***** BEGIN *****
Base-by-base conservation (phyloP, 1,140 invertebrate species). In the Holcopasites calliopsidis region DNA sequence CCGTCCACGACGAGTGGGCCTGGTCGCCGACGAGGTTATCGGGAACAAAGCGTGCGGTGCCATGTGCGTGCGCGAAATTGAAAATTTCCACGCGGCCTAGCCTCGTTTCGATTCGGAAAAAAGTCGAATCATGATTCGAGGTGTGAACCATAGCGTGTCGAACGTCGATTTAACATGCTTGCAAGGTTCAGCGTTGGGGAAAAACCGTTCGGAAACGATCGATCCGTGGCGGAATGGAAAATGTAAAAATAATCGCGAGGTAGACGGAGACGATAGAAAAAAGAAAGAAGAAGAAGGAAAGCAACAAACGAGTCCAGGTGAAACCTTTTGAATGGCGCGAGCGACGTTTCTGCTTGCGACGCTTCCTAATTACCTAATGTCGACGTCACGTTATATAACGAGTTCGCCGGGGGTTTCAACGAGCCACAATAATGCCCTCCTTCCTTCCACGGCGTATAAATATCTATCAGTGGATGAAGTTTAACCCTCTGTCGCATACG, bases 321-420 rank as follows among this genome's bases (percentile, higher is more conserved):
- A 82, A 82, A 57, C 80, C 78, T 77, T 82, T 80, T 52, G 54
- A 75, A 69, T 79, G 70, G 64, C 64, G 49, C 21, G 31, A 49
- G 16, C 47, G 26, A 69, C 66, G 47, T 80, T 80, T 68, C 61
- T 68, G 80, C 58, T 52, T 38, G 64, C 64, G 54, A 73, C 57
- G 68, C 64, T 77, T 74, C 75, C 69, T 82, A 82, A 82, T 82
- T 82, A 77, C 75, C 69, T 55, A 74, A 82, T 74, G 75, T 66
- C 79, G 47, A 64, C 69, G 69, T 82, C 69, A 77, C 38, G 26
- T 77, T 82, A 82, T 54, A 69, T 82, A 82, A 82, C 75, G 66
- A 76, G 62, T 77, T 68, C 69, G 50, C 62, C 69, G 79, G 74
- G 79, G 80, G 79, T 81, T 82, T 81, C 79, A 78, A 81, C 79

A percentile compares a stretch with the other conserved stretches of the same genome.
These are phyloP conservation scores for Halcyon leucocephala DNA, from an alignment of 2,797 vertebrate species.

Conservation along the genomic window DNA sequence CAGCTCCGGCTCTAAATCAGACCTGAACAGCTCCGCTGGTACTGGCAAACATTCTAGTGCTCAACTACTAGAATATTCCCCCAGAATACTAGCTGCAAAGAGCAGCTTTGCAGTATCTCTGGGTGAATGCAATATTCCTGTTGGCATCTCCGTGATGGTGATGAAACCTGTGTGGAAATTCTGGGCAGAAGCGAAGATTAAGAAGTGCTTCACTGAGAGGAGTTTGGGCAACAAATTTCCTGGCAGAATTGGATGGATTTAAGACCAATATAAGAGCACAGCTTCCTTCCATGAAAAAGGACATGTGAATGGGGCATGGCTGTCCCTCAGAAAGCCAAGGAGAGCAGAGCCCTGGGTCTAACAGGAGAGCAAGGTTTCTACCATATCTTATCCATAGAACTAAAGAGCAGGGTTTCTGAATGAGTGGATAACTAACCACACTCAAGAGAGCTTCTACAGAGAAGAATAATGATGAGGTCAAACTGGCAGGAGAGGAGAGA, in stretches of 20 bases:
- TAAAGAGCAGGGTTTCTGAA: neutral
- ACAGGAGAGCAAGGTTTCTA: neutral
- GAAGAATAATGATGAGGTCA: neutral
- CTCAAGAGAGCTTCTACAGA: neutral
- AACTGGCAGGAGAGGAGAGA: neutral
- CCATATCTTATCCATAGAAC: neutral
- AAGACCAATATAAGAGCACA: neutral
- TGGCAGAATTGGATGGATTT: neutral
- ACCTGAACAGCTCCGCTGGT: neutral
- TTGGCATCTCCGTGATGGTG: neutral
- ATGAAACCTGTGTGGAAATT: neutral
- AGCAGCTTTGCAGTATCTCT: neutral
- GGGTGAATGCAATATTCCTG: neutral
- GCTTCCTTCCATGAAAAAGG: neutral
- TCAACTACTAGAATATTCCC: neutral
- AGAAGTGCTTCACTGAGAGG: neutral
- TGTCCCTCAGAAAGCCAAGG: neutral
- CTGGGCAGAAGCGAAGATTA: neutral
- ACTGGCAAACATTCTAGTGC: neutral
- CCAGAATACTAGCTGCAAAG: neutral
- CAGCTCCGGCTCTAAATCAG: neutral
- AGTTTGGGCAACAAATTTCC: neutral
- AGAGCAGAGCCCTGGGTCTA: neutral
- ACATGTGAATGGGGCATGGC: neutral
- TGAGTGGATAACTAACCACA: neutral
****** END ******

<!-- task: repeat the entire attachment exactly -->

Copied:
Base-by-base conservation (phyloP, 1,140 invertebrate species). In the Holcopasites calliopsidis region DNA sequence CCGTCCACGACGAGTGGGCCTGGTCGCCGACGAGGTTATCGGGAACAAAGCGTGCGGTGCCATGTGCGTGCGCGAAATTGAAAATTTCCACGCGGCCTAGCCTCGTTTCGATTCGGAAAAAAGTCGAATCATGATTCGAGGTGTGAACCATAGCGTGTCGAACGTCGATTTAACATGCTTGCAAGGTTCAGCGTTGGGGAAAAACCGTTCGGAAACGATCGATCCGTGGCGGAATGGAAAATGTAAAAATAATCGCGAGGTAGACGGAGACGATAGAAAAAAGAAAGAAGAAGAAGGAAAGCAACAAACGAGTCCAGGTGAAACCTTTTGAATGGCGCGAGCGACGTTTCTGCTTGCGACGCTTCCTAATTACCTAATGTCGACGTCACGTTATATAACGAGTTCGCCGGGGGTTTCAACGAGCCACAATAATGCCCTCCTTCCTTCCACGGCGTATAAATATCTATCAGTGGATGAAGTTTAACCCTCTGTCGCATACG, bases 321-420 rank as follows among this genome's bases (percentile, higher is more conserved):
- A 82, A 82, A 57, C 80, C 78, T 77, T 82, T 80, T 52, G 54
- A 75, A 69, T 79, G 70, G 64, C 64, G 49, C 21, G 31, A 49
- G 16, C 47, G 26, A 69, C 66, G 47, T 80, T 80, T 68, C 61
- T 68, G 80, C 58, T 52, T 38, G 64, C 64, G 54, A 73, C 57
- G 68, C 64, T 77, T 74, C 75, C 69, T 82, A 82, A 82, T 82
- T 82, A 77, C 75, C 69, T 55, A 74, A 82, T 74, G 75, T 66
- C 79, G 47, A 64, C 69, G 69, T 82, C 69, A 77, C 38, G 26
- T 77, T 82, A 82, T 54, A 69, T 82, A 82, A 82, C 75, G 66
- A 76, G 62, T 77, T 68, C 69, G 50, C 62, C 69, G 79, G 74
- G 79, G 80, G 79, T 81, T 82, T 81, C 79, A 78, A 81, C 79

A percentile compares a stretch with the other conserved stretches of the same genome.
These are phyloP conservation scores for Halcyon leucocephala DNA, from an alignment of 2,797 vertebrate species.

Conservation along the genomic window DNA sequence CAGCTCCGGCTCTAAATCAGACCTGAACAGCTCCGCTGGTACTGGCAAACATTCTAGTGCTCAACTACTAGAATATTCCCCCAGAATACTAGCTGCAAAGAGCAGCTTTGCAGTATCTCTGGGTGAATGCAATATTCCTGTTGGCATCTCCGTGATGGTGATGAAACCTGTGTGGAAATTCTGGGCAGAAGCGAAGATTAAGAAGTGCTTCACTGAGAGGAGTTTGGGCAACAAATTTCCTGGCAGAATTGGATGGATTTAAGACCAATATAAGAGCACAGCTTCCTTCCATGAAAAAGGACATGTGAATGGGGCATGGCTGTCCCTCAGAAAGCCAAGGAGAGCAGAGCCCTGGGTCTAACAGGAGAGCAAGGTTTCTACCATATCTTATCCATAGAACTAAAGAGCAGGGTTTCTGAATGAGTGGATAACTAACCACACTCAAGAGAGCTTCTACAGAGAAGAATAATGATGAGGTCAAACTGGCAGGAGAGGAGAGA, in stretches of 20 bases:
- TAAAGAGCAGGGTTTCTGAA: neutral
- ACAGGAGAGCAAGGTTTCTA: neutral
- GAAGAATAATGATGAGGTCA: neutral
- CTCAAGAGAGCTTCTACAGA: neutral
- AACTGGCAGGAGAGGAGAGA: neutral
- CCATATCTTATCCATAGAAC: neutral
- AAGACCAATATAAGAGCACA: neutral
- TGGCAGAATTGGATGGATTT: neutral
- ACCTGAACAGCTCCGCTGGT: neutral
- TTGGCATCTCCGTGATGGTG: neutral
- ATGAAACCTGTGTGGAAATT: neutral
- AGCAGCTTTGCAGTATCTCT: neutral
- GGGTGAATGCAATATTCCTG: neutral
- GCTTCCTTCCATGAAAAAGG: neutral
- TCAACTACTAGAATATTCCC: neutral
- AGAAGTGCTTCACTGAGAGG: neutral
- TGTCCCTCAGAAAGCCAAGG: neutral
- CTGGGCAGAAGCGAAGATTA: neutral
- ACTGGCAAACATTCTAGTGC: neutral
- CCAGAATACTAGCTGCAAAG: neutral
- CAGCTCCGGCTCTAAATCAG: neutral
- AGTTTGGGCAACAAATTTCC: neutral
- AGAGCAGAGCCCTGGGTCTA: neutral
- ACATGTGAATGGGGCATGGC: neutral
- TGAGTGGATAACTAACCACA: neutral